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Request for Information: Basic Research Initiative for Microelectronics

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Offices of Advanced Scientific Computing Research (ASCR), Basic Energy Sciences (BES), Fusion Energy Science (FES), and High Energy Physics (HEP); Office of Science, Department of Energy (DOE).


Request for information (RFI).


The DOE Office of Science (DOE-SC) is considering the launch of a multi-program basic research initiative in support of microelectronics and semiconductor sectors. The participating program offices in DOE-SC invite interested parties to provide input on the topical areas, innovation mechanisms, impact, and potential collaborations, including public-private partnerships, that could be implemented under this initiative. DOE-SC is particularly interested in ways in which unique DOE facilities, expertise and capabilities can be leveraged to support U.S. continued global innovation and leadership in this field.


Written comments and information are requested on or before August 30, 2019.


The DOE Office of Science is using the system for the submission and posting of public comments in this proceeding. All comments in response to this RFI are therefore to be submitted electronically through, via the web form accessed by following the “Submit a Formal Comment” link near the top right of the Federal Register web page for this RFI.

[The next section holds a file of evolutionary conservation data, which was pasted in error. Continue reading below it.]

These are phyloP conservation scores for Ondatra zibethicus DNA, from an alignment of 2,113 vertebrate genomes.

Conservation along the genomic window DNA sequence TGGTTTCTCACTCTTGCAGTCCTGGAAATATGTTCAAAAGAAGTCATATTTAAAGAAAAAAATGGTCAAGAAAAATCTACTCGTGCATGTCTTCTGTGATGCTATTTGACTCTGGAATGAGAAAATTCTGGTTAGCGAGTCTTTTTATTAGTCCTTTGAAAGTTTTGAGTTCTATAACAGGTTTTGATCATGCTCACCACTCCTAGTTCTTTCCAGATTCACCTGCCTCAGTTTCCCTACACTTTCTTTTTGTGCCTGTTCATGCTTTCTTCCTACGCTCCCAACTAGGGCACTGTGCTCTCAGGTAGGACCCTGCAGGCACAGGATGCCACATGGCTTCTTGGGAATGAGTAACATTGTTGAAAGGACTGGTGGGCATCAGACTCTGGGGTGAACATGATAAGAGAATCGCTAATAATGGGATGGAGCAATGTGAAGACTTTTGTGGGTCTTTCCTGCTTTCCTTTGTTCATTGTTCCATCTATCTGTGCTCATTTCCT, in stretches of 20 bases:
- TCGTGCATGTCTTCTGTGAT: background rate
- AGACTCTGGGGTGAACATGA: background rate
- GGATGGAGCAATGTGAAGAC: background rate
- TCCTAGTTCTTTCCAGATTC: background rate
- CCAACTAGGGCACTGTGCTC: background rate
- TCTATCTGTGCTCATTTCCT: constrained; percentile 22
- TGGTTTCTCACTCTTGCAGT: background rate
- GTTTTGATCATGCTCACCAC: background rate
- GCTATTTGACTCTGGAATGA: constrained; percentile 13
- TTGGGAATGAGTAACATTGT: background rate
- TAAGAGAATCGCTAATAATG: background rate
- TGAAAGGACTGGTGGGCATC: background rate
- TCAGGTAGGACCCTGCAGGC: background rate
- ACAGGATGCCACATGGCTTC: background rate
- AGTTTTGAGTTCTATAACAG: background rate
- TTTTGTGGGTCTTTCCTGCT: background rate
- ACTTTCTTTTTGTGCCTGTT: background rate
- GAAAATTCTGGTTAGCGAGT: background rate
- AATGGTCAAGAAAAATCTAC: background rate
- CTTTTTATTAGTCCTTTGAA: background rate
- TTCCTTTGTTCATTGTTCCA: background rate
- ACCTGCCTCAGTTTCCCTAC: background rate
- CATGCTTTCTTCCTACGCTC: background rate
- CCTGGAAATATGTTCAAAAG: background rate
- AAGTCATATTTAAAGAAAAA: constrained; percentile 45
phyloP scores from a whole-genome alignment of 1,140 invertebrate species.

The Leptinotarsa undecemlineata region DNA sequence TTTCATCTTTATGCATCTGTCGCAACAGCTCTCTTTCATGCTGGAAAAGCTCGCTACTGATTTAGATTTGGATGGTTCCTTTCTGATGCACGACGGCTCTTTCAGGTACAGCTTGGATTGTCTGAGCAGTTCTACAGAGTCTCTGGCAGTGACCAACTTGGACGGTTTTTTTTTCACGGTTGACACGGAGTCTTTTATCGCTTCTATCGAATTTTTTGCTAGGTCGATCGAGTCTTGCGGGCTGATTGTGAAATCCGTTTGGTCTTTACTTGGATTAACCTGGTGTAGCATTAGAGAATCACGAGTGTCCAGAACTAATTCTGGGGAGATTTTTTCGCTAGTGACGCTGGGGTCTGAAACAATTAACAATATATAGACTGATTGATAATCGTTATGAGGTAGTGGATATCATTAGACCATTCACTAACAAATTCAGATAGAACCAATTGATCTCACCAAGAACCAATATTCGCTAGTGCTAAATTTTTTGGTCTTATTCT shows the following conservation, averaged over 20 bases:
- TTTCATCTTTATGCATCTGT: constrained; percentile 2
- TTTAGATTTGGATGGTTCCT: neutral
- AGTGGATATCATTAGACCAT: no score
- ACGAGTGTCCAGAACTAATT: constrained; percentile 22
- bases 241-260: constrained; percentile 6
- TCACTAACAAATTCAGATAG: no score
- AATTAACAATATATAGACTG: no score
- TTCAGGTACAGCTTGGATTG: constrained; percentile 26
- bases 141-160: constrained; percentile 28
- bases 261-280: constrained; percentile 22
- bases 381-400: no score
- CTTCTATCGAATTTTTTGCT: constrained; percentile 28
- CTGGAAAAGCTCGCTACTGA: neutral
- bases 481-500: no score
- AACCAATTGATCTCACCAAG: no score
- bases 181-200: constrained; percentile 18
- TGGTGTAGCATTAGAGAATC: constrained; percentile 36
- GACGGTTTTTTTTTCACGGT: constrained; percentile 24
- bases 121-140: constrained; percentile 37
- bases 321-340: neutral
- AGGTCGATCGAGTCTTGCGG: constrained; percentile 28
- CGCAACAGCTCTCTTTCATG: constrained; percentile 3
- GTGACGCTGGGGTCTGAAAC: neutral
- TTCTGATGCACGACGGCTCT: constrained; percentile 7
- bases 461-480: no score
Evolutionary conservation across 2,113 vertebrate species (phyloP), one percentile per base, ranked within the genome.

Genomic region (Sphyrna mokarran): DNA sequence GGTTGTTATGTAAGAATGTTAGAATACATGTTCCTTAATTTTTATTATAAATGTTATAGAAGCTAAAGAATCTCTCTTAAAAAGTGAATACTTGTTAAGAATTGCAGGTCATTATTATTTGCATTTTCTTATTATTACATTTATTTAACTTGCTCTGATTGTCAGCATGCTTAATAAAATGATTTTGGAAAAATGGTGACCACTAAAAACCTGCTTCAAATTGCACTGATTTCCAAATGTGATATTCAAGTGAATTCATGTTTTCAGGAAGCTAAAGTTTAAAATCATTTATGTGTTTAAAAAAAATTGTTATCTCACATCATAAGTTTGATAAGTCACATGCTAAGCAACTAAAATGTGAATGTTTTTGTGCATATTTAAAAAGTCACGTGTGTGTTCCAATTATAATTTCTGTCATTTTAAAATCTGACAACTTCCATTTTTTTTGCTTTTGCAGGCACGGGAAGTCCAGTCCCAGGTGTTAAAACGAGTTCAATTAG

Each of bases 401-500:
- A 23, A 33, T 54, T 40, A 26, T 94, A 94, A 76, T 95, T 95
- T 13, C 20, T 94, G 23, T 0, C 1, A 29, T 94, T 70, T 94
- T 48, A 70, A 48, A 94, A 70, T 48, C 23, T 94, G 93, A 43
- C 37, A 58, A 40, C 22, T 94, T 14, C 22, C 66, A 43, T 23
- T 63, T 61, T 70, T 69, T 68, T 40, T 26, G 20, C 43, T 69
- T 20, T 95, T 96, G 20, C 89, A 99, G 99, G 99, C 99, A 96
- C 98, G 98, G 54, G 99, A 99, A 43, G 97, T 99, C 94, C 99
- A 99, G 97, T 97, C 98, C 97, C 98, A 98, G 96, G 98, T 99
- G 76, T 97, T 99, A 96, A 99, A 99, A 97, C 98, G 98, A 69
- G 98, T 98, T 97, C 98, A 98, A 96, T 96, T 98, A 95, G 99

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Requests for additional information may be submitted to Dr. Andrew Schwartz, (301) 903-3535,

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For decades DOE-SC has been at the leading edge of microelectronics and semiconductor-based technology innovations, both as a consumer and as an engine of scientific understanding that has enabled many of the Start Printed Page 33249technological breakthroughs adopted by industry. Since the invention of the integrated circuit in 1960, advances in microelectronics have followed Moore's Law and other scaling laws, leading to circuit density and device performance improvements of 109 over this time period. In turn, strong commercial demand fueled the pace of scaling, and assured that the needs of DOE-SC facilities were met.